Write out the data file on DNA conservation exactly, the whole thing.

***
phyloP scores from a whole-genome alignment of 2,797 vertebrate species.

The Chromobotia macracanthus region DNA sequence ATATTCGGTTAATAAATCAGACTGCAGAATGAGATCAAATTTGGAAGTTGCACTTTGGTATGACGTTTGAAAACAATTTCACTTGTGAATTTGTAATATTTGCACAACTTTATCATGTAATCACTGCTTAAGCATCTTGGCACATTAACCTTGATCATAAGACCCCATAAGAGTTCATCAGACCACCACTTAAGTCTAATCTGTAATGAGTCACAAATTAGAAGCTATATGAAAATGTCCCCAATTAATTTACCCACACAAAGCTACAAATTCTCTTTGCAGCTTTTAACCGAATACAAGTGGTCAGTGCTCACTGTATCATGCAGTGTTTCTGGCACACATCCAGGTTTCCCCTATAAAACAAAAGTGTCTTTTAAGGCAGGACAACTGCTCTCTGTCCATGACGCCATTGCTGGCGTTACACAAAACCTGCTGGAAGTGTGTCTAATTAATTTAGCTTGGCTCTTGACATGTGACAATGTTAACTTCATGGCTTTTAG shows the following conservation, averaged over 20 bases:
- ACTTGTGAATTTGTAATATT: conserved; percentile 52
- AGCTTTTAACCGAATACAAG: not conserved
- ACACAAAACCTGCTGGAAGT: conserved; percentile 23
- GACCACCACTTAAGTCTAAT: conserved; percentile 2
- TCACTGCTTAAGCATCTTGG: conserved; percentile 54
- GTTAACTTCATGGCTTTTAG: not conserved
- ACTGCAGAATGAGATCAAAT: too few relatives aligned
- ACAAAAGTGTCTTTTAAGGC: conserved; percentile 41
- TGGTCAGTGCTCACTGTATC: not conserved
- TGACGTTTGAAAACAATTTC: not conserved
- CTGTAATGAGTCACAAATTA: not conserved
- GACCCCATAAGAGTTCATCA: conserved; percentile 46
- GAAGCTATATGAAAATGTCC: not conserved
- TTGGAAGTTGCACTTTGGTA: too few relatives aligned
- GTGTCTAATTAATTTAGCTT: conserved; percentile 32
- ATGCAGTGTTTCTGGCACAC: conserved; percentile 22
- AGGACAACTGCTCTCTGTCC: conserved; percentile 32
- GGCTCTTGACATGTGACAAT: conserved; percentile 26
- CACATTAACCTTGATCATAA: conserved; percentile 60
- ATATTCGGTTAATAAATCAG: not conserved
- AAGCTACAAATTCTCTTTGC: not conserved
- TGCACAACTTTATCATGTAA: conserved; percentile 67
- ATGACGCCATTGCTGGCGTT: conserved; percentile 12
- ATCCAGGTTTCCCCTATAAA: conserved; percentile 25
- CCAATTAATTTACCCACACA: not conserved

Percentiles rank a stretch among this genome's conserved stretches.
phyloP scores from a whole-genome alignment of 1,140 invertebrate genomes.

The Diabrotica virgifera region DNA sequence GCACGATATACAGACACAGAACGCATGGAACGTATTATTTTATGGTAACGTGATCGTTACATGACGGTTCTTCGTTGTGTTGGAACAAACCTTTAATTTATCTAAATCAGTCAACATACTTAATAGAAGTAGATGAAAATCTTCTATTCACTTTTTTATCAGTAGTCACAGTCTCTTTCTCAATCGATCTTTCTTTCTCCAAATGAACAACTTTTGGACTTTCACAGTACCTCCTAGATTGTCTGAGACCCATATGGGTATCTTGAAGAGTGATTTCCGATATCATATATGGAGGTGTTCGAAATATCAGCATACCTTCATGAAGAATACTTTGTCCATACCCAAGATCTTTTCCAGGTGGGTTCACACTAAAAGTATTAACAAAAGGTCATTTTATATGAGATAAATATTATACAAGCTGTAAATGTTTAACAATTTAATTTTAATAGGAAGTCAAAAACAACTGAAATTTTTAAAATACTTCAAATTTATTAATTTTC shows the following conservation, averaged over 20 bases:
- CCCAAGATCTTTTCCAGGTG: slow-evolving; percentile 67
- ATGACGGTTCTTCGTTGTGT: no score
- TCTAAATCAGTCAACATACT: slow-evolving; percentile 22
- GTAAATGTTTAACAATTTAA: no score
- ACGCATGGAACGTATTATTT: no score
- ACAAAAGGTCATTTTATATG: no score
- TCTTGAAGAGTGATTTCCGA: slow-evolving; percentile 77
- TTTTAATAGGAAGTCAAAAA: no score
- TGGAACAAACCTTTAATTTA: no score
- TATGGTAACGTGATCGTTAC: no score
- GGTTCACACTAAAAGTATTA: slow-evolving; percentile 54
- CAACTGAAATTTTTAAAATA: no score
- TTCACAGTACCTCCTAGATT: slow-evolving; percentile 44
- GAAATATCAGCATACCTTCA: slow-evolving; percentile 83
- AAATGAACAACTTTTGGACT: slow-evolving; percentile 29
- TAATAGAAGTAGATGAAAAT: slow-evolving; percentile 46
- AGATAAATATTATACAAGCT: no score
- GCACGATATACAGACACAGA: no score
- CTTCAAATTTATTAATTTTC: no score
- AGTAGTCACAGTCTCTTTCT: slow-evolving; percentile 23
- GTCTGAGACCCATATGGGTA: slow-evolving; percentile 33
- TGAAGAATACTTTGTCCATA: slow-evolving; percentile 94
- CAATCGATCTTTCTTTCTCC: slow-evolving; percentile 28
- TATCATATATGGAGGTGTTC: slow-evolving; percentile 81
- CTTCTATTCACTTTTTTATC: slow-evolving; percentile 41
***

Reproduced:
phyloP scores from a whole-genome alignment of 2,797 vertebrate species.

The Chromobotia macracanthus region DNA sequence ATATTCGGTTAATAAATCAGACTGCAGAATGAGATCAAATTTGGAAGTTGCACTTTGGTATGACGTTTGAAAACAATTTCACTTGTGAATTTGTAATATTTGCACAACTTTATCATGTAATCACTGCTTAAGCATCTTGGCACATTAACCTTGATCATAAGACCCCATAAGAGTTCATCAGACCACCACTTAAGTCTAATCTGTAATGAGTCACAAATTAGAAGCTATATGAAAATGTCCCCAATTAATTTACCCACACAAAGCTACAAATTCTCTTTGCAGCTTTTAACCGAATACAAGTGGTCAGTGCTCACTGTATCATGCAGTGTTTCTGGCACACATCCAGGTTTCCCCTATAAAACAAAAGTGTCTTTTAAGGCAGGACAACTGCTCTCTGTCCATGACGCCATTGCTGGCGTTACACAAAACCTGCTGGAAGTGTGTCTAATTAATTTAGCTTGGCTCTTGACATGTGACAATGTTAACTTCATGGCTTTTAG shows the following conservation, averaged over 20 bases:
- ACTTGTGAATTTGTAATATT: conserved; percentile 52
- AGCTTTTAACCGAATACAAG: not conserved
- ACACAAAACCTGCTGGAAGT: conserved; percentile 23
- GACCACCACTTAAGTCTAAT: conserved; percentile 2
- TCACTGCTTAAGCATCTTGG: conserved; percentile 54
- GTTAACTTCATGGCTTTTAG: not conserved
- ACTGCAGAATGAGATCAAAT: too few relatives aligned
- ACAAAAGTGTCTTTTAAGGC: conserved; percentile 41
- TGGTCAGTGCTCACTGTATC: not conserved
- TGACGTTTGAAAACAATTTC: not conserved
- CTGTAATGAGTCACAAATTA: not conserved
- GACCCCATAAGAGTTCATCA: conserved; percentile 46
- GAAGCTATATGAAAATGTCC: not conserved
- TTGGAAGTTGCACTTTGGTA: too few relatives aligned
- GTGTCTAATTAATTTAGCTT: conserved; percentile 32
- ATGCAGTGTTTCTGGCACAC: conserved; percentile 22
- AGGACAACTGCTCTCTGTCC: conserved; percentile 32
- GGCTCTTGACATGTGACAAT: conserved; percentile 26
- CACATTAACCTTGATCATAA: conserved; percentile 60
- ATATTCGGTTAATAAATCAG: not conserved
- AAGCTACAAATTCTCTTTGC: not conserved
- TGCACAACTTTATCATGTAA: conserved; percentile 67
- ATGACGCCATTGCTGGCGTT: conserved; percentile 12
- ATCCAGGTTTCCCCTATAAA: conserved; percentile 25
- CCAATTAATTTACCCACACA: not conserved

Percentiles rank a stretch among this genome's conserved stretches.
phyloP scores from a whole-genome alignment of 1,140 invertebrate genomes.

The Diabrotica virgifera region DNA sequence GCACGATATACAGACACAGAACGCATGGAACGTATTATTTTATGGTAACGTGATCGTTACATGACGGTTCTTCGTTGTGTTGGAACAAACCTTTAATTTATCTAAATCAGTCAACATACTTAATAGAAGTAGATGAAAATCTTCTATTCACTTTTTTATCAGTAGTCACAGTCTCTTTCTCAATCGATCTTTCTTTCTCCAAATGAACAACTTTTGGACTTTCACAGTACCTCCTAGATTGTCTGAGACCCATATGGGTATCTTGAAGAGTGATTTCCGATATCATATATGGAGGTGTTCGAAATATCAGCATACCTTCATGAAGAATACTTTGTCCATACCCAAGATCTTTTCCAGGTGGGTTCACACTAAAAGTATTAACAAAAGGTCATTTTATATGAGATAAATATTATACAAGCTGTAAATGTTTAACAATTTAATTTTAATAGGAAGTCAAAAACAACTGAAATTTTTAAAATACTTCAAATTTATTAATTTTC shows the following conservation, averaged over 20 bases:
- CCCAAGATCTTTTCCAGGTG: slow-evolving; percentile 67
- ATGACGGTTCTTCGTTGTGT: no score
- TCTAAATCAGTCAACATACT: slow-evolving; percentile 22
- GTAAATGTTTAACAATTTAA: no score
- ACGCATGGAACGTATTATTT: no score
- ACAAAAGGTCATTTTATATG: no score
- TCTTGAAGAGTGATTTCCGA: slow-evolving; percentile 77
- TTTTAATAGGAAGTCAAAAA: no score
- TGGAACAAACCTTTAATTTA: no score
- TATGGTAACGTGATCGTTAC: no score
- GGTTCACACTAAAAGTATTA: slow-evolving; percentile 54
- CAACTGAAATTTTTAAAATA: no score
- TTCACAGTACCTCCTAGATT: slow-evolving; percentile 44
- GAAATATCAGCATACCTTCA: slow-evolving; percentile 83
- AAATGAACAACTTTTGGACT: slow-evolving; percentile 29
- TAATAGAAGTAGATGAAAAT: slow-evolving; percentile 46
- AGATAAATATTATACAAGCT: no score
- GCACGATATACAGACACAGA: no score
- CTTCAAATTTATTAATTTTC: no score
- AGTAGTCACAGTCTCTTTCT: slow-evolving; percentile 23
- GTCTGAGACCCATATGGGTA: slow-evolving; percentile 33
- TGAAGAATACTTTGTCCATA: slow-evolving; percentile 94
- CAATCGATCTTTCTTTCTCC: slow-evolving; percentile 28
- TATCATATATGGAGGTGTTC: slow-evolving; percentile 81
- CTTCTATTCACTTTTTTATC: slow-evolving; percentile 41